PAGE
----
There’s a certain kind of spiritual relationship drama that really appeals to me. “Lost” had it… and so does Valley of Love, the Gérard Depardieu/Isabelle Huppert-starring French drama from director, Guillaume Nicloux.
Depardieu and Huppert play ex-lovers reunited by the dying wish of their son: for them travel to Death Valley and visit a number of pre-ordained locations at suspiciously specific times. As they begin to find each other once again, it seems that they’re not exactly alone.
It’s a great premise and a perfect set-up for a complex study into long-lost love and elderly romance and, while the film doesn’t entirely live up to that, it does prove to be a welcome diversion.
The two leads are a particular draw and their chemistry comes across as absolutely genuine. Their rapport is pitched perfectly and it’s well served by Nicloux’s dialogue, with Depardieu getting some juicy one-liners along the way.
The film also benefits from some stunning backdrops. Death Valley looks amazing and the blinding natural light warms the colour palette very pleasingly. One shot, in particular, has really stuck with me. Cinematographer, Christophe Offenstein, frames the two stars from behind, looking out over the great Californian expanse on their tiny camping stools: Depardieu bear-like and Huppert more reminiscent of a nimble dear, fragile enough that we fear she may be crushed under his staggering load. It’s the single greatest comedic image I saw at the festival and Nicloux never again matches that shot for its pure distillation of Gérard and Isabelle’s relationship.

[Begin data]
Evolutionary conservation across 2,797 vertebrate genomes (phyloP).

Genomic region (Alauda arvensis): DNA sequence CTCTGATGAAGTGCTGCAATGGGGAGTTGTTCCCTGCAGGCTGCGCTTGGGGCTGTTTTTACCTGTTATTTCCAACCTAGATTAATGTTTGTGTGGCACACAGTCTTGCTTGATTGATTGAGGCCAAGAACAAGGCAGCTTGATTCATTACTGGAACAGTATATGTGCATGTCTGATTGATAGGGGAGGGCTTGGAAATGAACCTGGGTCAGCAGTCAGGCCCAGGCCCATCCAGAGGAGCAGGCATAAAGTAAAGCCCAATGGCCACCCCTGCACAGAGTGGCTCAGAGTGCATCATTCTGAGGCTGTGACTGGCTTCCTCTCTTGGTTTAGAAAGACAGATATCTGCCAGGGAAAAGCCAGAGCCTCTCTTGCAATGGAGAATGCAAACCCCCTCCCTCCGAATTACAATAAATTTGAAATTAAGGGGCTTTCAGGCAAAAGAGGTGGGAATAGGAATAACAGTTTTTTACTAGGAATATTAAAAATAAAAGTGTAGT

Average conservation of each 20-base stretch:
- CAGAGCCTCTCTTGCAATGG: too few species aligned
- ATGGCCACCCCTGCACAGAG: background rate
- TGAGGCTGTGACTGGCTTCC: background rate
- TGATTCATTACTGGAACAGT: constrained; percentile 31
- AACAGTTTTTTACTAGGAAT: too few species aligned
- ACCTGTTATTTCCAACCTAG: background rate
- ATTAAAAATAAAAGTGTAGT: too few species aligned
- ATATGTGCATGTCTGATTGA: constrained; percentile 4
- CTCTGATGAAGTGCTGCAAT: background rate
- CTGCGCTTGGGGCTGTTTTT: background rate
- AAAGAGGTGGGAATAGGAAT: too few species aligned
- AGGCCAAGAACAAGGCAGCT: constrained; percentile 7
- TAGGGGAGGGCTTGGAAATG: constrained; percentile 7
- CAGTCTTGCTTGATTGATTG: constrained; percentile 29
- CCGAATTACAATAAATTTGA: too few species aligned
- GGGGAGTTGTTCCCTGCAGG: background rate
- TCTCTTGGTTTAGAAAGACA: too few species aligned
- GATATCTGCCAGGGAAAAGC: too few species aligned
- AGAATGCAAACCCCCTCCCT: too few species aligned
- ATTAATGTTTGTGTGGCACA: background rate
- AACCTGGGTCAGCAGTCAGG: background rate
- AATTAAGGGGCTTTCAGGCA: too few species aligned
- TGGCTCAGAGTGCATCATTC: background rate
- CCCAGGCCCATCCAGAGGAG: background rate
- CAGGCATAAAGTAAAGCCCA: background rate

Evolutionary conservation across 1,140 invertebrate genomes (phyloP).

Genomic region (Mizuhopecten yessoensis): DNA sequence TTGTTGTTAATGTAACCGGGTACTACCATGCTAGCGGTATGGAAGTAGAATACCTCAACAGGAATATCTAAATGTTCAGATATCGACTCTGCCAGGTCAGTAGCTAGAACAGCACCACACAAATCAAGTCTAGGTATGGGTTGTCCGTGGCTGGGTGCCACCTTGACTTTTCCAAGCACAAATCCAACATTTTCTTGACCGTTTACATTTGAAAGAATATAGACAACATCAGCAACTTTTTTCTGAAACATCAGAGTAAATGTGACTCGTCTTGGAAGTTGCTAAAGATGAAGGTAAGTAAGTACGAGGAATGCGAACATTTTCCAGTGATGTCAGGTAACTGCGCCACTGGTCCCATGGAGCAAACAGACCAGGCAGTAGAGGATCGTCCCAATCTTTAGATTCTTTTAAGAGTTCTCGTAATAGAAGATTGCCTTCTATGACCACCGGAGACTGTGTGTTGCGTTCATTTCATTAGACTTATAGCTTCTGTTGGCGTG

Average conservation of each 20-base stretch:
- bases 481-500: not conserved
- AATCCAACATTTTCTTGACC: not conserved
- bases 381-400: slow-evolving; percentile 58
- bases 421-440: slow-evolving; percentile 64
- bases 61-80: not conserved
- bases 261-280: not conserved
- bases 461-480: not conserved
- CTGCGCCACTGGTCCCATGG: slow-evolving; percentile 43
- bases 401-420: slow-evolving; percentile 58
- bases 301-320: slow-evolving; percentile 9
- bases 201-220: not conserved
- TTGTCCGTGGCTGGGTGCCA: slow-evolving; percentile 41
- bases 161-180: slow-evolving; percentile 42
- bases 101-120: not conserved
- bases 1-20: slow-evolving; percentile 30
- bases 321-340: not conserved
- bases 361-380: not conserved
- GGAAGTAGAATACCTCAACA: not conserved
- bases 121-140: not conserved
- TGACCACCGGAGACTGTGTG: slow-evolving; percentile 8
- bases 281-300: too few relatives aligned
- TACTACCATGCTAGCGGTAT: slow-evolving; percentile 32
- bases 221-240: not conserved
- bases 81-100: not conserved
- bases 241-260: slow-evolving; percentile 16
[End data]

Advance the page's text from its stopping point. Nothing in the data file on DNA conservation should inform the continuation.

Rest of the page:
The crisp sunlight is well juxtaposed with the chillier night-time scenes. This even extends to a Lynchian encounter between Depardieu and a teenage girl on a tennis court. In addition to this, Nicloux’s use of Charles Ives’ classical compositions evokes Lynch’s collaborations with Angelo Badalamenti.
Somehow, Valley of Love manages to feel long, even at a slim 93 minutes, and most of the side characters just come across as distractions. But, the film is a strong vehicle for Depardieu and Huppert. And, if their interplay isn’t justification enough, Offenstein’s visuals and the magic realism ensure there’s much to be said for this over-looked Palme d’Or contender.